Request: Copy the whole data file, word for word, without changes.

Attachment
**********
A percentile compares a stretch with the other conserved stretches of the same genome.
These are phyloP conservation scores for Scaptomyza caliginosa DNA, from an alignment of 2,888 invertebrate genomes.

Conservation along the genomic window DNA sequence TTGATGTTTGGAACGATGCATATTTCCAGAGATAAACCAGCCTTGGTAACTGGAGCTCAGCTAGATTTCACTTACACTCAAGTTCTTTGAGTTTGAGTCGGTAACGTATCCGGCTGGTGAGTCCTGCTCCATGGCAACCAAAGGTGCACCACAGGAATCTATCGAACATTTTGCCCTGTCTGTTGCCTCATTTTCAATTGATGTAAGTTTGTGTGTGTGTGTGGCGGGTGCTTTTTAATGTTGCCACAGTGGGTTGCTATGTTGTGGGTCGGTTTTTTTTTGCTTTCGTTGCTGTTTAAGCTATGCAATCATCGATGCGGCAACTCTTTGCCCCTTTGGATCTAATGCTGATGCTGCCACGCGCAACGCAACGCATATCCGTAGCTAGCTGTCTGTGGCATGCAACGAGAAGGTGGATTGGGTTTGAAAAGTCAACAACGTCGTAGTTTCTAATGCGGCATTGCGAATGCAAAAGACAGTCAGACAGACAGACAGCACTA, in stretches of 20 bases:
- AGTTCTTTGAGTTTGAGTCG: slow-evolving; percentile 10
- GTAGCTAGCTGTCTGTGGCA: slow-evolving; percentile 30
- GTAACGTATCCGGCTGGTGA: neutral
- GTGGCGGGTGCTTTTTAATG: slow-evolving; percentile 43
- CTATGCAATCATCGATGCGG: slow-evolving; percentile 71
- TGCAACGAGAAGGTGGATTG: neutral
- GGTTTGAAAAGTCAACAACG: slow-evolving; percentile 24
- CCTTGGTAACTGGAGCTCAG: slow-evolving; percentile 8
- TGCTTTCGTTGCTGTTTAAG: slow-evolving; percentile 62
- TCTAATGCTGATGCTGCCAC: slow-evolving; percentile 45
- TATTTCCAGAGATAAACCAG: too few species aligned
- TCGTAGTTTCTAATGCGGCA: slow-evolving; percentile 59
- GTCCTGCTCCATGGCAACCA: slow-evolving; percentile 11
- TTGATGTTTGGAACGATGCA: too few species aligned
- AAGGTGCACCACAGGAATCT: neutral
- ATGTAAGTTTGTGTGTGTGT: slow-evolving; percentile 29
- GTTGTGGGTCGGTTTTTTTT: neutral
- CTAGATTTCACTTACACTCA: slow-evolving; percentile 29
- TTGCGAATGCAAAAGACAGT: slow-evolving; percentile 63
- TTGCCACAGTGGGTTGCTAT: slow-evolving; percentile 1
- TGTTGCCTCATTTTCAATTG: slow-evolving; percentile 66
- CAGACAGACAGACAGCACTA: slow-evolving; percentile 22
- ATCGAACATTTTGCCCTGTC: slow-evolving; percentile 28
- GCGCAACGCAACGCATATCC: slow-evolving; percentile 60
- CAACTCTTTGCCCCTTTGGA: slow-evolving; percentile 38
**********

A percentile compares a stretch with the other conserved stretches of the same genome.
These are phyloP conservation scores for Scaptomyza caliginosa DNA, from an alignment of 2,888 invertebrate genomes.

Conservation along the genomic window DNA sequence TTGATGTTTGGAACGATGCATATTTCCAGAGATAAACCAGCCTTGGTAACTGGAGCTCAGCTAGATTTCACTTACACTCAAGTTCTTTGAGTTTGAGTCGGTAACGTATCCGGCTGGTGAGTCCTGCTCCATGGCAACCAAAGGTGCACCACAGGAATCTATCGAACATTTTGCCCTGTCTGTTGCCTCATTTTCAATTGATGTAAGTTTGTGTGTGTGTGTGGCGGGTGCTTTTTAATGTTGCCACAGTGGGTTGCTATGTTGTGGGTCGGTTTTTTTTTGCTTTCGTTGCTGTTTAAGCTATGCAATCATCGATGCGGCAACTCTTTGCCCCTTTGGATCTAATGCTGATGCTGCCACGCGCAACGCAACGCATATCCGTAGCTAGCTGTCTGTGGCATGCAACGAGAAGGTGGATTGGGTTTGAAAAGTCAACAACGTCGTAGTTTCTAATGCGGCATTGCGAATGCAAAAGACAGTCAGACAGACAGACAGCACTA, in stretches of 20 bases:
- AGTTCTTTGAGTTTGAGTCG: slow-evolving; percentile 10
- GTAGCTAGCTGTCTGTGGCA: slow-evolving; percentile 30
- GTAACGTATCCGGCTGGTGA: neutral
- GTGGCGGGTGCTTTTTAATG: slow-evolving; percentile 43
- CTATGCAATCATCGATGCGG: slow-evolving; percentile 71
- TGCAACGAGAAGGTGGATTG: neutral
- GGTTTGAAAAGTCAACAACG: slow-evolving; percentile 24
- CCTTGGTAACTGGAGCTCAG: slow-evolving; percentile 8
- TGCTTTCGTTGCTGTTTAAG: slow-evolving; percentile 62
- TCTAATGCTGATGCTGCCAC: slow-evolving; percentile 45
- TATTTCCAGAGATAAACCAG: too few species aligned
- TCGTAGTTTCTAATGCGGCA: slow-evolving; percentile 59
- GTCCTGCTCCATGGCAACCA: slow-evolving; percentile 11
- TTGATGTTTGGAACGATGCA: too few species aligned
- AAGGTGCACCACAGGAATCT: neutral
- ATGTAAGTTTGTGTGTGTGT: slow-evolving; percentile 29
- GTTGTGGGTCGGTTTTTTTT: neutral
- CTAGATTTCACTTACACTCA: slow-evolving; percentile 29
- TTGCGAATGCAAAAGACAGT: slow-evolving; percentile 63
- TTGCCACAGTGGGTTGCTAT: slow-evolving; percentile 1
- TGTTGCCTCATTTTCAATTG: slow-evolving; percentile 66
- CAGACAGACAGACAGCACTA: slow-evolving; percentile 22
- ATCGAACATTTTGCCCTGTC: slow-evolving; percentile 28
- GCGCAACGCAACGCATATCC: slow-evolving; percentile 60
- CAACTCTTTGCCCCTTTGGA: slow-evolving; percentile 38